This aligns with FAO data released last year, which highlighted that in 2022, the number of undernourished people in the region reached 59.8 million. This represents 12.9 per cent of the total population, significantly above the global average of 9.2 per cent. 

This number also represents an increase of 75.9 per cent since 2010, and in countries experiencing conflict, undernourishment rates are even higher – by four times. 

Acute food insecurity, meanwhile, affects 61.0 million people in the region, with 170.1 million affected by moderate or severe food insecurity.

Driving forward food waste solutions

Ultimately, food waste is part of a connected cycle that threatens the MENA’s food security. 

Finding solutions here is a crucial part of improving food availability and access, alleviating the 

increasing strain on resources and tackling the climate crisis. 

Regionally, we have seen a number of initiatives, pledges and policies aimed at tackling food waste through awareness and education.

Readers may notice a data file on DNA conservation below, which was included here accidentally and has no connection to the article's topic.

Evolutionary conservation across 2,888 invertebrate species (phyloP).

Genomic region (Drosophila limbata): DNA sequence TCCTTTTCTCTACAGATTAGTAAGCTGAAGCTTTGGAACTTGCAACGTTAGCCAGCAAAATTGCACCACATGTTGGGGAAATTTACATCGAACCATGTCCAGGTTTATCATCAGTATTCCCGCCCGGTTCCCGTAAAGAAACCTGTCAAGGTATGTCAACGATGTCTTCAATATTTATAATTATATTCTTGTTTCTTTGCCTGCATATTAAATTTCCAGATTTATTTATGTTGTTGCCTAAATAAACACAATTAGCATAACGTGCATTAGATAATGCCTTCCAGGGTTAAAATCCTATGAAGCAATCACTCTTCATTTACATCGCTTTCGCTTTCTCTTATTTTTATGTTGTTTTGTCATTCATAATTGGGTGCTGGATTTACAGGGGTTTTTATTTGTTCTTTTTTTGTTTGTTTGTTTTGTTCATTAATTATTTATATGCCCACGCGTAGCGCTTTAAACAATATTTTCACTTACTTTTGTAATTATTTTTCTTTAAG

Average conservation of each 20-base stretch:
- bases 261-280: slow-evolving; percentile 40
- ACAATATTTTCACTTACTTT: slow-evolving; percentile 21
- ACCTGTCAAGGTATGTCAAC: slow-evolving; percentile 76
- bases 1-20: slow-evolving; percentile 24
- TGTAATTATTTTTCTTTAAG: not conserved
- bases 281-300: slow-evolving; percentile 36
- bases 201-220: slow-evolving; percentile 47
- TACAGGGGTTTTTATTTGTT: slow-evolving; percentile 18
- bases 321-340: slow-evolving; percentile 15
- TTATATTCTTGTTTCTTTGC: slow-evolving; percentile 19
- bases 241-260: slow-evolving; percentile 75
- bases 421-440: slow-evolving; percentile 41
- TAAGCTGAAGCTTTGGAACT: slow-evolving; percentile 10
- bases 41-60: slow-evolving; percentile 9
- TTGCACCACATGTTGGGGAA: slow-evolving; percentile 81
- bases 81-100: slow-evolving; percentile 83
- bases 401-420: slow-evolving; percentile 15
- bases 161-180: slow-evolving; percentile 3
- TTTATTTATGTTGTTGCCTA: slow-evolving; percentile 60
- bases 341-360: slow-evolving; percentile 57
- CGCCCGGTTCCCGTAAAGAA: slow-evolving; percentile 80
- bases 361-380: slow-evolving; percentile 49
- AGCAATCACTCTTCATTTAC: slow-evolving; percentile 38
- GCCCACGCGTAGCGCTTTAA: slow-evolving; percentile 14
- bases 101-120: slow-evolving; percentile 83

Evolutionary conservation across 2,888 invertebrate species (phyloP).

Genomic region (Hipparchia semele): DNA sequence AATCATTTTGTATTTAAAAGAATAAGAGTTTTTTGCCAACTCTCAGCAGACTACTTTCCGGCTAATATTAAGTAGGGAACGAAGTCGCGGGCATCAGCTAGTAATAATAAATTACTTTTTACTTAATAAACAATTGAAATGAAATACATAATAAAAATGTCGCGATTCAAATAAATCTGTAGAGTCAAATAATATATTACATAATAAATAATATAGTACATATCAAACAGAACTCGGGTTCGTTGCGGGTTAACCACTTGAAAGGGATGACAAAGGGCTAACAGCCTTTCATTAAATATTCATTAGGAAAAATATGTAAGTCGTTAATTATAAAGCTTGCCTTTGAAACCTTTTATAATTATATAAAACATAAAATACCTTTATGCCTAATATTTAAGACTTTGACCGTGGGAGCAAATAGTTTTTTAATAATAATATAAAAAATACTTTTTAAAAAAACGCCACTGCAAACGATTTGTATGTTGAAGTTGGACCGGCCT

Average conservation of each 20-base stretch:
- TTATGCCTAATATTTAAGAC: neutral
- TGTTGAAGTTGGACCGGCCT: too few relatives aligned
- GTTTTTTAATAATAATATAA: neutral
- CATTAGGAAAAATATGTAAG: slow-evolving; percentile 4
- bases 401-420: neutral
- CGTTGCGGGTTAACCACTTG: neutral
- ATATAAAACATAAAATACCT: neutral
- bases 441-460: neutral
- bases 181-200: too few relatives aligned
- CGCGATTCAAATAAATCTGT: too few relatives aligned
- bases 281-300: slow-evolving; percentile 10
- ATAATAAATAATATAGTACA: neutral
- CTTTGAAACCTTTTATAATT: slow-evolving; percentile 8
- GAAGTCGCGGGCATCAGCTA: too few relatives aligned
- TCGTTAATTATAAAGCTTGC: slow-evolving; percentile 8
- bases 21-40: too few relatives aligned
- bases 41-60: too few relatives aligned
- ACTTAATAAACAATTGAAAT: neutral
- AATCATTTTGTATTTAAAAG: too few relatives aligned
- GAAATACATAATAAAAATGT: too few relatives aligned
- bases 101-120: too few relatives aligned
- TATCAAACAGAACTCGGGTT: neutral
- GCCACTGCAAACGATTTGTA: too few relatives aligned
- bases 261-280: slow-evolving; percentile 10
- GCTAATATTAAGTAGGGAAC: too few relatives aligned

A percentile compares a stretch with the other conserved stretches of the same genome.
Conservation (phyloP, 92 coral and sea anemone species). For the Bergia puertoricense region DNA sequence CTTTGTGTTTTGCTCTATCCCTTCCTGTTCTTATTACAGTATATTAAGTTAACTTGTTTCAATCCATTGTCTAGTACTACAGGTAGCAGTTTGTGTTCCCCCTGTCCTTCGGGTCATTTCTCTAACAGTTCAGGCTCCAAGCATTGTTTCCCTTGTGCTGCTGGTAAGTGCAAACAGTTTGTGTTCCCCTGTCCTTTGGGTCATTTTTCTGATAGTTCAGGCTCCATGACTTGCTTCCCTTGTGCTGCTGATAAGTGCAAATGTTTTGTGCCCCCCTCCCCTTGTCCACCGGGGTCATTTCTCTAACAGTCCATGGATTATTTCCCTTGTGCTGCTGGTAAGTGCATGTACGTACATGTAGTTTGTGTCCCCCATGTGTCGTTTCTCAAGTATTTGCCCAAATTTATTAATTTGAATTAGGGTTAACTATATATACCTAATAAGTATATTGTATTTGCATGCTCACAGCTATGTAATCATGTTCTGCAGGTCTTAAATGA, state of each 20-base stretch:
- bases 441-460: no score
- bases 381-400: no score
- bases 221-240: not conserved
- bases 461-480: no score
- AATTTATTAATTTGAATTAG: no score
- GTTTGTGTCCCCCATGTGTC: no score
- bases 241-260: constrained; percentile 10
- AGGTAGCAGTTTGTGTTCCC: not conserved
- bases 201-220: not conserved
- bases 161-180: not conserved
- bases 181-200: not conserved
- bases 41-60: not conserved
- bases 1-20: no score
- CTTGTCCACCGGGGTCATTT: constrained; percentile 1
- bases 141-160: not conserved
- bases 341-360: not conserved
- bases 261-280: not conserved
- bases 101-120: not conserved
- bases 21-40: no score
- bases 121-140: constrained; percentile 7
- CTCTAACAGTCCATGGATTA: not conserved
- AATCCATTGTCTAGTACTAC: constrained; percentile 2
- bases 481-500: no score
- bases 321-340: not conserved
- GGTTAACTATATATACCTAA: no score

This includes UAE’s nationwide action plan aimed at reducing food waste by 50 per cent by 2030, and regional initiatives such as ne’ma. Similar initiatives and policies have been implemented in Jordan, Saudi Arabia, Egypt, and beyond. 

Meanwhile, in the private sector, we have seen the power of partnership in uniting different parts of the supply chain, with food banks teaming up with tech companies and hotels, and food innovators upcycling ingredients. 

However, to cut food waste in half by 2030, reduce emissions and combat food insecurity and hunger in the region, this impact needs to scale further and behaviour patterns must shift.